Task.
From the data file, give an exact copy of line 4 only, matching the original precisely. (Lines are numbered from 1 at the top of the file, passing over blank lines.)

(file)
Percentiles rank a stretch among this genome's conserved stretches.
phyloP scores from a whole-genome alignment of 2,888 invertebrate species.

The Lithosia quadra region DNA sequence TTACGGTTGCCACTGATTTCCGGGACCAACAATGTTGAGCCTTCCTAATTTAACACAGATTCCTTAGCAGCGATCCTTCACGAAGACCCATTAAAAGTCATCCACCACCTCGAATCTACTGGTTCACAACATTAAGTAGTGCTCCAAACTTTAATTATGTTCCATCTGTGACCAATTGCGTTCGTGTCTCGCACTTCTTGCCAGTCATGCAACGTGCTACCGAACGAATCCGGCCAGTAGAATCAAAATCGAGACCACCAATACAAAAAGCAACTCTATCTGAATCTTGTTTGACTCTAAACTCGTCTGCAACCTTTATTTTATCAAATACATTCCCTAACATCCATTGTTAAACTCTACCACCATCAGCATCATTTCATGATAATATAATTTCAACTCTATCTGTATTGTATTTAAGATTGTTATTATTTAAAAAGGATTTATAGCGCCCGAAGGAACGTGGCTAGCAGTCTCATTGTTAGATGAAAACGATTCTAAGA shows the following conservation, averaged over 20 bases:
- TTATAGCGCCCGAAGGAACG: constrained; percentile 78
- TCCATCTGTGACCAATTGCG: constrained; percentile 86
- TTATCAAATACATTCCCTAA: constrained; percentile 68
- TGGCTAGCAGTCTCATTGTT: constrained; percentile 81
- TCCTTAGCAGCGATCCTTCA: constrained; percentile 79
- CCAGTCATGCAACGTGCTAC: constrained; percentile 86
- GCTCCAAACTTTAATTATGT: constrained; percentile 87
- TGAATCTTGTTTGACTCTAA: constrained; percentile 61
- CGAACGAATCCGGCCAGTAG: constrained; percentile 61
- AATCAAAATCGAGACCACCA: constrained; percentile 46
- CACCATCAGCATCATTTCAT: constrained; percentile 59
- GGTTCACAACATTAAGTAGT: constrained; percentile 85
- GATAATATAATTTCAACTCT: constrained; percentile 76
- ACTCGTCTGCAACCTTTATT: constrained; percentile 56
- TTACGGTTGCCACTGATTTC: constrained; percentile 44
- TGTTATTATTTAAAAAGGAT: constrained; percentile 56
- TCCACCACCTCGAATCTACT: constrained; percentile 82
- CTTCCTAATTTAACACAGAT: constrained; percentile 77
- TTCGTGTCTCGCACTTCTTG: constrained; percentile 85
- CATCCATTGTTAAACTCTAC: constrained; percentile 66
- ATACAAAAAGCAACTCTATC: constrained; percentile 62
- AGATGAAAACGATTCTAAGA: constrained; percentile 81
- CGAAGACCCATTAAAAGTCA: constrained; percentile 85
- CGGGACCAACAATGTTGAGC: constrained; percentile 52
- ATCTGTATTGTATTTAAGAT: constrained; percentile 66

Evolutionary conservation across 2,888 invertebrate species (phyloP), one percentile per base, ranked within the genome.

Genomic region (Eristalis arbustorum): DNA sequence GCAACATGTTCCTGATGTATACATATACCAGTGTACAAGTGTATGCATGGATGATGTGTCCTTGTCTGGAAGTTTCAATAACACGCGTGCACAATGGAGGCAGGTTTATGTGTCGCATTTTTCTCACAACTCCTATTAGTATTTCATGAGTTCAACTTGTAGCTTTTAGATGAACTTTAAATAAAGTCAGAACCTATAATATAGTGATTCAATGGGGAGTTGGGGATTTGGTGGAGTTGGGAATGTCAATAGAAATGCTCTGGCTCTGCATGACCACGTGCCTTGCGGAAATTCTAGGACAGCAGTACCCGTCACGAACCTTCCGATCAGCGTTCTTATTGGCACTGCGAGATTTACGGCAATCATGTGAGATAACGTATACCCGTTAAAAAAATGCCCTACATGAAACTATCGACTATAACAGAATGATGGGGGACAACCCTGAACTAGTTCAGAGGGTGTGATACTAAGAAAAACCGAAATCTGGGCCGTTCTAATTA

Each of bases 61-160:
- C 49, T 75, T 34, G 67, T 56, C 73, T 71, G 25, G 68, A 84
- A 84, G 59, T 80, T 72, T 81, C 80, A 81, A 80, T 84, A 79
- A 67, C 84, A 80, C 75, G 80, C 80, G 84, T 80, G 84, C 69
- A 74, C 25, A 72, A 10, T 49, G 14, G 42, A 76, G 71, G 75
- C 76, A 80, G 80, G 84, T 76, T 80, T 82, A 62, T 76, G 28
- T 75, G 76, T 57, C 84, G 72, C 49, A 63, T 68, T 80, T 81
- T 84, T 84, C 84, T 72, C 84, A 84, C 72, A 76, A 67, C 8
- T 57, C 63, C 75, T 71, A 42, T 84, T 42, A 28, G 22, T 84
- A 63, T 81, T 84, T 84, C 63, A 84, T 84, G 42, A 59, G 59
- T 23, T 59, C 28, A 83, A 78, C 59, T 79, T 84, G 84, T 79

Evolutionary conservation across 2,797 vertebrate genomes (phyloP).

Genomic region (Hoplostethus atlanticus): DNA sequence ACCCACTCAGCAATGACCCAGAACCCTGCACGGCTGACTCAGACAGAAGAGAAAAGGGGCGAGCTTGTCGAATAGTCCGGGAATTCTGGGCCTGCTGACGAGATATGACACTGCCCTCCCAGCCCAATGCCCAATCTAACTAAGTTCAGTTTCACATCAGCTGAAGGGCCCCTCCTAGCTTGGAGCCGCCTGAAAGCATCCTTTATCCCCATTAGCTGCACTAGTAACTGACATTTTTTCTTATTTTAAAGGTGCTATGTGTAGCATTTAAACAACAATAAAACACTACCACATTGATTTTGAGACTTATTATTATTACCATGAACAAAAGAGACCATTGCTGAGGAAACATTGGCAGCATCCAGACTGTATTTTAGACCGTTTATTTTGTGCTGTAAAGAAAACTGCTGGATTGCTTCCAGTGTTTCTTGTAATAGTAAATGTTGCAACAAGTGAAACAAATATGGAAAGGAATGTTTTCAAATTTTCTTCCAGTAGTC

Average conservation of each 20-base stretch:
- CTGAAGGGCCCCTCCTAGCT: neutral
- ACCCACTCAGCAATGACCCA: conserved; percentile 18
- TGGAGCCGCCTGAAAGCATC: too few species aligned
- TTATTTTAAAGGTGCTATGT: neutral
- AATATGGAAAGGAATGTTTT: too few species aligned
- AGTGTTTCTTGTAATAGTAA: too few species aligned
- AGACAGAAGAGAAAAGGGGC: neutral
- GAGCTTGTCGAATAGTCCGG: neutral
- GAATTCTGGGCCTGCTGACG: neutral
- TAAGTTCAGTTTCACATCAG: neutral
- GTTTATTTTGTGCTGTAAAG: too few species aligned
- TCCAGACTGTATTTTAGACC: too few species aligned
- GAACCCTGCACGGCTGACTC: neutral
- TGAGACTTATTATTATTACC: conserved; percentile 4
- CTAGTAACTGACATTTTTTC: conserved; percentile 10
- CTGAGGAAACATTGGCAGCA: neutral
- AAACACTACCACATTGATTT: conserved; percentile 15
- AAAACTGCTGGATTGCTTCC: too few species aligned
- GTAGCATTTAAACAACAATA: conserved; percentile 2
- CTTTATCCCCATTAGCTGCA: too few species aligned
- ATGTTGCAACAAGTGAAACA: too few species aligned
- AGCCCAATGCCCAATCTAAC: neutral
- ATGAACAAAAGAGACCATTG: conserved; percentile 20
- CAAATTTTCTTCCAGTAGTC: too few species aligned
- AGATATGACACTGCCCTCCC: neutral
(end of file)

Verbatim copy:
- TTATAGCGCCCGAAGGAACG: constrained; percentile 78